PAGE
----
Some are avoidable. Some are not. I can talk plain-English around a lot of astronomy. "Cliffs shaped like curlicues" works way better than "lobate escarpments" on Mars. "Layering" works better than "stratification" on many solid objects. "Mindset" works well enough for "paradigm". But I still use "nebula" because neither "space cloud" nor "hydrogen-helium cloud" conjure up the right concept in students' heads.
Where the astronomical term describes something entirely beyond human-level experience, no conventional term does well enough. "Nuclear fusion" is NOT "burning" - burning is much weaker, a chemical reaction in electron shells.
© Norman Sperling, December 29, 2012
Part of a set on the Voynich Manuscript:
Great Stories from a Book You Can't Read: The Voynich Manuscript December 23, 2012
Voynich: Turkish? December 24, 2012
Voynich: 2 or More Handwritings? December 25, 2012
Voynich: Spiraling Into Folly December 26, 2012
Could 2 of Voynich's Oddities Cancel Each Other Out? December 27, 2012
Did Voynich Swindle Mondragone? December 28, 2012
There is said to be a published version, but unavailable, and cropped so much that people complain. There's an eBook version, a CD ROM version, and an online version. But how about a book you can hold in your hands?
I queried my audience and found 5 who said they'd consider buying a printed copy. I presumed using modern acid-free document paper instead of vellum, and a binding that opens flat. I surveyed their preferences:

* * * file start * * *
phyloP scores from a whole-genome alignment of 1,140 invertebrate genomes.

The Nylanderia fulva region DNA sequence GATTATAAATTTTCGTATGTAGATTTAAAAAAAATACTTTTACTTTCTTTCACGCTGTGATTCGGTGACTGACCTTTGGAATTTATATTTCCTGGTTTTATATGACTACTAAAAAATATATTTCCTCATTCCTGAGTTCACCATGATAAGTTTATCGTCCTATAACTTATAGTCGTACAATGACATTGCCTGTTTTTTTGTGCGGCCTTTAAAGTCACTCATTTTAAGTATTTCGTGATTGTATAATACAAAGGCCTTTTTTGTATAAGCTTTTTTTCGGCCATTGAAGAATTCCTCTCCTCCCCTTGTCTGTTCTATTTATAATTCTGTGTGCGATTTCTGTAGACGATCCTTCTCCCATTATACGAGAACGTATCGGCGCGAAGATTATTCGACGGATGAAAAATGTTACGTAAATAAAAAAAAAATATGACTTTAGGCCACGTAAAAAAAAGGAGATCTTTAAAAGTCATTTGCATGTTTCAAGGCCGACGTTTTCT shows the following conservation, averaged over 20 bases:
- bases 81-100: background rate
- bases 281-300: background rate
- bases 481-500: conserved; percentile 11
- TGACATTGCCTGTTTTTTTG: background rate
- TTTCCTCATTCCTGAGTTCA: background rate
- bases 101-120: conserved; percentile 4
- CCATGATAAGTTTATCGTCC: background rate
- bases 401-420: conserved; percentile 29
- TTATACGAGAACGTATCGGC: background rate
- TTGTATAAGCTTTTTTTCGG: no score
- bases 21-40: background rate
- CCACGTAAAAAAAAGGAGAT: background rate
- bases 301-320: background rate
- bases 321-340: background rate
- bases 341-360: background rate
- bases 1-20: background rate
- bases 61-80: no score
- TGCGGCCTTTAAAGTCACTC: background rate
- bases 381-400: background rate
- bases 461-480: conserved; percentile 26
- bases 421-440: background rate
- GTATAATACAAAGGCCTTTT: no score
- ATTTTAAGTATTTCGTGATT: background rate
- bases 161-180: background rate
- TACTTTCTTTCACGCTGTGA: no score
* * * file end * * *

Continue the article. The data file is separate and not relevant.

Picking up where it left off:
For margins, they preferred either the original amounts, or 10-12 mm. (I expected them to want much wider margins, for making their own notes.)
Then I posited 2 potential versions:
* a Replica, reproducing the manuscript in its present form as faithfully as technology allows;
* and a Restoration, with the page-order rearranged as sensibly as possible, with blank pages left for the missing leaves, with script printed black-on-white for ease of reading, and with colors restored to original tones.
Along a continuum from Replica to Restoration, nobody wanted the ink contrast or illustration colors as faded as presently. Preferences ranged smoothly from "fully restored to our best guess of original", to halfway to the present fading.
Everybody wanted the paper color roughly halfway between white, and as-brown-as-present.
With electronic reproduction now making pages and printing so selectable, I wondered if people might want to custom-enhance unreality by inventing a new page order, and rendering lettering and illustrations in user-selected colors, including psychedelic. (About a mile from where I spoke, and about 4 blocks from where I teach, psychedelic tie-dye shirts are still sold by street-vendors on Telegraph Avenue.) But these 5 customers were way more sober than that, and wanted no such thing. They also wanted no enlargement, or just a little.
I suggested 3 kinds of binding. They strongly preferred "quality cloth-covered hardback" and "quality paperback". My imagined "custom vellum-covered hardback" found no favor.
Then I asked them to forecast "In the long run, per 100 copies sold, estimate the number picking:
* replica: 30%
* restoration: 42%
* psychedelic: 5%
* their own custom settings: 30%.
Yes, those don't add up to 100%, but that's what the folks wrote.
Averages of estimates for the proper prices:
* replica: $30
* restoration: $53
* psychedelic: $47
* custom settings: $70.
If you could tailor a copy to your preferences, what characteristics would you want? What would you pay? Compare that to Emperor Rudolph's 600 ducats, or the $160,000 that Voynich never got.